Do not take amitriptyline with
- any of the other medicines listed in the table Medicines that may increase risk of serotonin toxicity, unless under careful medical supervision
- illegal drugs
- moclobemide and wait at least 2 days after stopping moclobemide before taking amitriptyline, because it may cause serotonin toxicity or a serious reaction with severe high blood pressure.
Tell your doctor if you are taking any of the following
Always tell your doctor about all other medicines you are taking, including over-the-counter and complementary or alternative medicines. You may need careful monitoring or a change in dose to avoid side effects if you are taking other medicines, including:
- cinacalcet (Sensipar)
- fluconazole (eg, Diflucan, Dizole, Fluzole, Ozole)
- terbinafine (eg, Lamisil Tablets, Sebifin, Terbihexal, Tinasil)
- medicines for high blood pressure
- cough and cold products, including nose drops, such as those containing diphenhydramine (eg, in some Benadryl products), chlorpheniramine (eg, in some Demazin and Codral cold and flu products) and brompheniramine (eg, in some Demazin and Dimetapp cough and cold products)
- antihistamines and medicines for allergy, hayfever or travel sickness (eg, Travacalm)
- medicines to relieve stomach and bowel cramps or spasms, such as hyoscine (eg, Buscopan, Donnatab, Kwells, Setacol, Stomex) and mebeverine (Colese, Colofac)
- antipsychotic medicines used to treat certain mental health conditions such as schizophrenia, eg, olanzapine (eg, Lanzek, Ozin, Zylap, Zypine, Zyprexa) and risperidone (eg, Ozidal, Resdone, Risperdal)
- medicines used to control an irregular heart beat, such as flecainide (Tambocor, Flecatab)
- cimetidine (eg. Tagamet, Magicul), a medicine used to treat stomach conditions
- sleeping tablets, sedatives, anti-anxiety medicines
- medicines for epilepsy
- thyroid medicines
- disulfiram (Antabuse), a medicine used to deter alcohol consumption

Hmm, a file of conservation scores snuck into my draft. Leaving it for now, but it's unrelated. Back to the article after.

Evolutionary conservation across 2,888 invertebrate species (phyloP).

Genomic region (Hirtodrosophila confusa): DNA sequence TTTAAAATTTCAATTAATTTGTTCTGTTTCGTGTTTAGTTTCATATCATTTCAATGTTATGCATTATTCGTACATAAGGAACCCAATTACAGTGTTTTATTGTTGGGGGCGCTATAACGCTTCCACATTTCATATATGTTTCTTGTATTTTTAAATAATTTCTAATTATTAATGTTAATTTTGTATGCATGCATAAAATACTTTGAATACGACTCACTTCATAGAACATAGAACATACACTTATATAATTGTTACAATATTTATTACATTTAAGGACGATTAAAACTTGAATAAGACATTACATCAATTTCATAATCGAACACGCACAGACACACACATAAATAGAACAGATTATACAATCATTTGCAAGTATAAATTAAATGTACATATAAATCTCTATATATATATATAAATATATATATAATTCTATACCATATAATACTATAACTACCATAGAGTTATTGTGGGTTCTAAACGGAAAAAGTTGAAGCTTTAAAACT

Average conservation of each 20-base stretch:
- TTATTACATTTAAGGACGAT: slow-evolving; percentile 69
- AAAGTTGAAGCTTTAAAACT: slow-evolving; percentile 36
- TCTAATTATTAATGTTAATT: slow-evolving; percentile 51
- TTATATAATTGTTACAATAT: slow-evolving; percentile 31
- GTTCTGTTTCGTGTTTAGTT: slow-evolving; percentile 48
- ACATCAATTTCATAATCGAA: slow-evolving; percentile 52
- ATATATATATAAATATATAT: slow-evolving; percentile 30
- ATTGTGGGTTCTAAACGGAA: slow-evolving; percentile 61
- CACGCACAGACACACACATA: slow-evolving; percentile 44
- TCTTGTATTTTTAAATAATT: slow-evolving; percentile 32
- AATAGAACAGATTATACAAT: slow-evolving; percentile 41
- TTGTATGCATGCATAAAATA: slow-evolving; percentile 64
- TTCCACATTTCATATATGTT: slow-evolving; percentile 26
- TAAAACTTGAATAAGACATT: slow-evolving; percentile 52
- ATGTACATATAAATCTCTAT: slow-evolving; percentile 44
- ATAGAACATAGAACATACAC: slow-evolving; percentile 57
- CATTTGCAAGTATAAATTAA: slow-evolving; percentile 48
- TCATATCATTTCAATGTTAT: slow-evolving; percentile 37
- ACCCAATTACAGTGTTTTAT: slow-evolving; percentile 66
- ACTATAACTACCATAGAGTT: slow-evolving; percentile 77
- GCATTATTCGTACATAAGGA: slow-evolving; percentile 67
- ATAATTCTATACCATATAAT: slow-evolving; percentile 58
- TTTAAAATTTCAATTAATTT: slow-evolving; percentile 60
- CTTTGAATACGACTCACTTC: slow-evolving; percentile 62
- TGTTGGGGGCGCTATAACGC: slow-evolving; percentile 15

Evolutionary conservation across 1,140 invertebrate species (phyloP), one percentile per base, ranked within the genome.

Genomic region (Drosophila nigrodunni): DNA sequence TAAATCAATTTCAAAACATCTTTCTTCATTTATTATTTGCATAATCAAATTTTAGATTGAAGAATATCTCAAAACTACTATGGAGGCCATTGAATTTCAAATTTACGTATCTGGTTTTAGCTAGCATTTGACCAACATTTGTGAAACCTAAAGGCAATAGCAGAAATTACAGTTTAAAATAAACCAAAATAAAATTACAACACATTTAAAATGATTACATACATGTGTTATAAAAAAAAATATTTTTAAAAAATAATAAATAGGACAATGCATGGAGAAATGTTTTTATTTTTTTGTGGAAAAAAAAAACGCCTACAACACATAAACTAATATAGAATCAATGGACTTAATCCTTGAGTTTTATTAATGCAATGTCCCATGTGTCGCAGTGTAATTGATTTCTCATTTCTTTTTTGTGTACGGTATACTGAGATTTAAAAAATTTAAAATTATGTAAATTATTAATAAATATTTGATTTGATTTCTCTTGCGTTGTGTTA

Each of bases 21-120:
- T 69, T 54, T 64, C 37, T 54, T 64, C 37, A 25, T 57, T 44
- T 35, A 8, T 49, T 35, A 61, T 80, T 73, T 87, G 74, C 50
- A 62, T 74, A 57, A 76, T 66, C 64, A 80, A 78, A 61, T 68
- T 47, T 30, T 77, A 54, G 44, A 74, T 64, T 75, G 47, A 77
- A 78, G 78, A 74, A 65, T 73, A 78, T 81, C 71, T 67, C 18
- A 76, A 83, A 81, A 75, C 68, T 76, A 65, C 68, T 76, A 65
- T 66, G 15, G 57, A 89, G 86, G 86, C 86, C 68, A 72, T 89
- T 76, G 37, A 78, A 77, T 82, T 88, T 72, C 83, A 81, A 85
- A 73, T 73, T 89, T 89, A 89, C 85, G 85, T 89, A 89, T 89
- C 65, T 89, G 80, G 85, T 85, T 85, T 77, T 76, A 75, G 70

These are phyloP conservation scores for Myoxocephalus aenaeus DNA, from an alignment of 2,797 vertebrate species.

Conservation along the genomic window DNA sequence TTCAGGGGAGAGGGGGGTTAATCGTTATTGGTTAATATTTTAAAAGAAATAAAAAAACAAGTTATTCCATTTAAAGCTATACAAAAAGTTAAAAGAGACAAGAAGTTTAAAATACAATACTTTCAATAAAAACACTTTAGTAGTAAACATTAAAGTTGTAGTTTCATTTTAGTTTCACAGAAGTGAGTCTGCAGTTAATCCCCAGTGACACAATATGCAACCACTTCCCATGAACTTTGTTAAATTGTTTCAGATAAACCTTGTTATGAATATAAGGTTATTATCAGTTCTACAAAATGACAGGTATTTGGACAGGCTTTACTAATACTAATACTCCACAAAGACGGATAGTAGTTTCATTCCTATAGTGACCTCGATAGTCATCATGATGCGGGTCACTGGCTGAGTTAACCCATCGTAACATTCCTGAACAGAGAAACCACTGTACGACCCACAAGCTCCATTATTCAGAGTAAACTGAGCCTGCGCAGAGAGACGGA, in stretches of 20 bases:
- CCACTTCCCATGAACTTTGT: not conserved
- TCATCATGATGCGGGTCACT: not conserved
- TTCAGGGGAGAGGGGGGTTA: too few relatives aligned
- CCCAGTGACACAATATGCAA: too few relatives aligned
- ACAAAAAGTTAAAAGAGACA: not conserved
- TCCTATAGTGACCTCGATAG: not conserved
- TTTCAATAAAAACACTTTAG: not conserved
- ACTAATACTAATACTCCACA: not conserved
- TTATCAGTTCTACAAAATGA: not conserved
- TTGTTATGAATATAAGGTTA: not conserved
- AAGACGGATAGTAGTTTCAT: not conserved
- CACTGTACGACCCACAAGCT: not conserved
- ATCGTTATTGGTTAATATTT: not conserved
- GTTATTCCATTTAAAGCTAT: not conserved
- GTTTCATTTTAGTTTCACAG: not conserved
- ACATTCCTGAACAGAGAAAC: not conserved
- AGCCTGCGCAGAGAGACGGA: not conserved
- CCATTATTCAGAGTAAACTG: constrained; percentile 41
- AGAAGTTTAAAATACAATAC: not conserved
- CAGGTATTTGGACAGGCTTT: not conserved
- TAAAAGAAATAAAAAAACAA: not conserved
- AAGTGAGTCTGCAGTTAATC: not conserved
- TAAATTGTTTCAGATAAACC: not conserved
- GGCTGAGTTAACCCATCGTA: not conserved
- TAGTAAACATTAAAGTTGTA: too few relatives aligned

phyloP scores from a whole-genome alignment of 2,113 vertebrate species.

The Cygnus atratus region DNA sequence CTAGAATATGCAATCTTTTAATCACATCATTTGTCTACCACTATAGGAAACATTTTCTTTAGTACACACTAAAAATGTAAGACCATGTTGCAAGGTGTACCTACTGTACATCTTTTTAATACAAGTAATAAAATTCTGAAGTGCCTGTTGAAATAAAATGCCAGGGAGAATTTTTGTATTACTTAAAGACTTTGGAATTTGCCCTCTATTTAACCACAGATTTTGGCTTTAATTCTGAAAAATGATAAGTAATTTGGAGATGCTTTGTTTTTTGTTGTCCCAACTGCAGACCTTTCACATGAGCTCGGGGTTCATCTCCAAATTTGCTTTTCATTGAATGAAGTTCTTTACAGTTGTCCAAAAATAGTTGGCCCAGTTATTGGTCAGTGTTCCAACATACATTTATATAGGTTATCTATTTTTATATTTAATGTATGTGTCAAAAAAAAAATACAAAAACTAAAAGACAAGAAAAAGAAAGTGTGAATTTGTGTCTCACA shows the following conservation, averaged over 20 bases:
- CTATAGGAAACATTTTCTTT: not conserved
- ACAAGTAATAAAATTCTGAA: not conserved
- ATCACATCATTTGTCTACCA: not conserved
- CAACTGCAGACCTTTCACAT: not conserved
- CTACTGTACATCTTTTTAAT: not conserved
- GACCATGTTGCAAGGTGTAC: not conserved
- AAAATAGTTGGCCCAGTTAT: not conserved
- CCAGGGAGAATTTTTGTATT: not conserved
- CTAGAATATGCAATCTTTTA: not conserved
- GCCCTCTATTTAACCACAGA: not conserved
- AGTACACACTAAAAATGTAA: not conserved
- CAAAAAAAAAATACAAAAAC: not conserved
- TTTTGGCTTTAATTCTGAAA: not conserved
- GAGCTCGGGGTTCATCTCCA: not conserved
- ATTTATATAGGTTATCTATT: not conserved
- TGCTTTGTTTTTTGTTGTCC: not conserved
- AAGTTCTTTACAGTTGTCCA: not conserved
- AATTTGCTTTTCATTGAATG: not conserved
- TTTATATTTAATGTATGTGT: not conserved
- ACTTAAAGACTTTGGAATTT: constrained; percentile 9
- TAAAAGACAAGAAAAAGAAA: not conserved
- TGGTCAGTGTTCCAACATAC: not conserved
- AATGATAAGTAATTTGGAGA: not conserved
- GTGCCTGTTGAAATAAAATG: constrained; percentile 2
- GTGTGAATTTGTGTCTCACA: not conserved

- bupropion (Prexaton, Zyban), for quitting smoking
- antibiotics such as erythromycin (eg, EES, Eryc) and clarithromycin (eg, Clarac, Klacid).
Amitriptyline and alcohol
Amitriptyline can make the effects of alcohol stronger. Talk to your doctor about safe limits for you.
Who can I ask about interactions?
Call the NPS Medicines Line on 1300 MEDICINE (1300 633 424) to get information about your prescription, over-the-counter and complementary medicines (herbal, ‘natural’, vitamins and minerals) from a pharmacist. Your call will be answered by healthdirect Australia.
Find out more about
- What amitriptyline does and how effective it is
- Who amitriptyline is for and who should be cautious
- Side effects of amitriptyline
- Brands of amitriptyline
If you are starting amitriptyline, see 10 things you should know about antidepressants.
- Starting, switching and stopping antidepressants
- Managing side effects of antidepressants
- Psychological therapies
For more information about interactions, see the consumer medicine information (CMI) for your brand of amitriptyline, available from our website or a pharmacist. If you have any concerns about interactions, talk to your health professional. The CMI includes:
- how to take this medicine
- what to do if you forget to take it
- if you take too much (overdose)
- things you must and must not do while taking this medicine
- signs of severe reactions and what to do.
- Rossi S, ed. eAMH [online]. Adelaide: Australian Medicines Handbook, 2012. www.amh.net.au. (Accessed 9 February 2012).
- Psychotropic Expert Group. Therapeutic Guidelines: Psychotropic, Version 6. In: eTG complete [CD-ROM]. Melbourne: Therapeutic Guidelines Limited; 2008.
- Alphapharm Pty Ltd. Endep consumer medicine information. 7 May 2008. (Accessed 22 March 2012).